Some Stars Don’t Align – two people who love Jesus and each other can have toxic relationships too

Well, some may not want to read this – but I hope you do. I think there’s a huge treasure trove of wisdom in others’ failures. Some of the greatest teachers in my life have been experiences that haven’t panned out.
I write this now, a couple months after the end of one of the major relationships of my life. A lot of the things I mention might be embarrassing, but it’ll have been worth sharing if I can help even one person avoid the same mistakes I made.

Well, me and my ex have known each other for a couple years now. We met on a weekend-long trip for a meditation club. The whole weekend was fun, affirming, exciting, engaging. I went into it during a depressed period of my life, but meeting so many genuinely nice people breathed life into that dark season. Among the pleasant new faces was a Chinese international student, who I’ll call “Jasmine.” She positively radiated both energy and zeal for life, which so charmed me that I just had to get her number.

She was the first person I ever shared my testimony with. I told her how Jesus had saved me from a life riddled with guilt and meaninglessness. She came to church with me one day, and, over the course of a couple months, found the character and love of Jesus to be mesmerizing. She was the first girl I’d ever met who shared the same kind of passion for God as me. I instantly fell for her love for God, yet I sensed that she was still too new in Jesus for me to ask her out.

Two years pass by…with tentative flirtations, worship nights, and various invitations – love for spiritual things brought us together again and again.

One night, it snowstorms hard and my church cancels its services. I decide to host a church meeting at my house with an open invite. Remembering that she’s never said no to anything spiritual, I invite her to my meeting. She comes. The same thing happens the next week, with the same result.

That night, driving her home, I let her read a letter of encouragement I wrote about how much God loves us. A quiet silence falls over my car, the air thick with hidden tension. As I drop her off at her apartment, she asks me if I have anything to tell her. Nervousness and excitement together band together and form a lump in my throat. I almost tell her, but after a long pause, I say “God loves you, Jasmine, so much.” That clearly wasn’t the right answer. *sweatdrop*

Yet I end up telling her I liked her that night anyway. Later that week, we go on a date to a tea shop together, which was everything I dreamed. I, being romantically unromantic as I am, pull out a list of deal-breakers and make sure she doesn’t meet any of them. Then, we get to talking about the real stuff – hopes, dreams, aspirations, life goals. We find out that we have incredibly similar values and missions in life. We even share values about how to use money and how to raise children, which are two of the statistically most likely thing for married couples to argue about. I couldn’t believe my eyes. We were perfect. I believed that God had chosen us for each other.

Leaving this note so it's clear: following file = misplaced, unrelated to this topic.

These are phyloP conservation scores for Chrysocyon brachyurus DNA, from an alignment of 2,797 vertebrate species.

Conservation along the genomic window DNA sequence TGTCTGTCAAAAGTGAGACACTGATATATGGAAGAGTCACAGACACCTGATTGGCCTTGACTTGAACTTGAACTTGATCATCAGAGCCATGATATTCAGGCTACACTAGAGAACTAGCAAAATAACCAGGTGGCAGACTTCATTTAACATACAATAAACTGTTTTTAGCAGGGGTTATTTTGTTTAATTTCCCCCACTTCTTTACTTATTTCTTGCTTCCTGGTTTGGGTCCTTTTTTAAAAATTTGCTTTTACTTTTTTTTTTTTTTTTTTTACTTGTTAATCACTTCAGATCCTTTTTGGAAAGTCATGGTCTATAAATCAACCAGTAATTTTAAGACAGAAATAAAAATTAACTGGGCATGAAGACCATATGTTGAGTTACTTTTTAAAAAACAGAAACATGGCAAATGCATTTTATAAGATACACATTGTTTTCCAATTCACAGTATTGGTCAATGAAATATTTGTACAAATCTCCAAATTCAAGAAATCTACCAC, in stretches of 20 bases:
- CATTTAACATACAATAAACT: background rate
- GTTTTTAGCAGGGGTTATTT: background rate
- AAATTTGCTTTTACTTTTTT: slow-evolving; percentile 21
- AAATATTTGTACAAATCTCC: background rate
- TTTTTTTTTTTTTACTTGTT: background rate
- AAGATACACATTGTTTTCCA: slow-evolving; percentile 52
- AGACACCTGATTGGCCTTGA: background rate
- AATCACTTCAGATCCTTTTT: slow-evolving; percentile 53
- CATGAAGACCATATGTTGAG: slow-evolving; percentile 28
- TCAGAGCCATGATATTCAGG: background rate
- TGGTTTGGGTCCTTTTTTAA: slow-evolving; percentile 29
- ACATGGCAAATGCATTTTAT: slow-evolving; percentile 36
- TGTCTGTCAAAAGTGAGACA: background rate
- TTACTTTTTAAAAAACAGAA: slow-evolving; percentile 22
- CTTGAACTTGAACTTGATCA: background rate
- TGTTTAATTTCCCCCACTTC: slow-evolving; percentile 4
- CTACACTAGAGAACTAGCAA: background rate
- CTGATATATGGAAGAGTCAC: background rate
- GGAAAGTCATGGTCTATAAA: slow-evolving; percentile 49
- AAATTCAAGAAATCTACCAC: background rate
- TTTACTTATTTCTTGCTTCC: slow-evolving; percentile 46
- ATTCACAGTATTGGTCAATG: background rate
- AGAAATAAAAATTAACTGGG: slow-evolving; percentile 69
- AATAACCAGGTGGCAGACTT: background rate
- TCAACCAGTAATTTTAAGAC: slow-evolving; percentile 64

We spent the second half of that evening just holding hands and gazing into each others’ eyes, eyes filled with mutual acknowledgement, understanding, and hope.

We go to our mutual friend’s party together, but after the party, Jasmine begins to have serious doubts. She expresses to me that she just sees me as a brother and can’t be attracted to me. I’m confused and disbelieving – I saw the attraction in her eyes at the tea shop! Regret, fear, and uncertainty fill her eyes now, though. Confused, I still manage to reassure her and ease her doubts.

Over the next couple months, we fall into a pattern. Though we had many good times together…hosting people for dinner together, evangelizing together (which was my favorite thing with my favorite person), even having long walks and deep talks together…she never seemed to be able to stay in love with me. We’d have a good stint, making me believe that all was fine and we’d stay on a positive trajectory, but something would always happen to make my extrapolation fall out from under my feet. The positively-sloped projected line for the feels train ended up being more like a sine function. Up and down, up and down, slope up and curve down and upturn and back into a maddening cycle where our intimacy and attachment to each other grew more and more but our certainty and feelings in the relationship went around and around like a dizzying merry-go-round.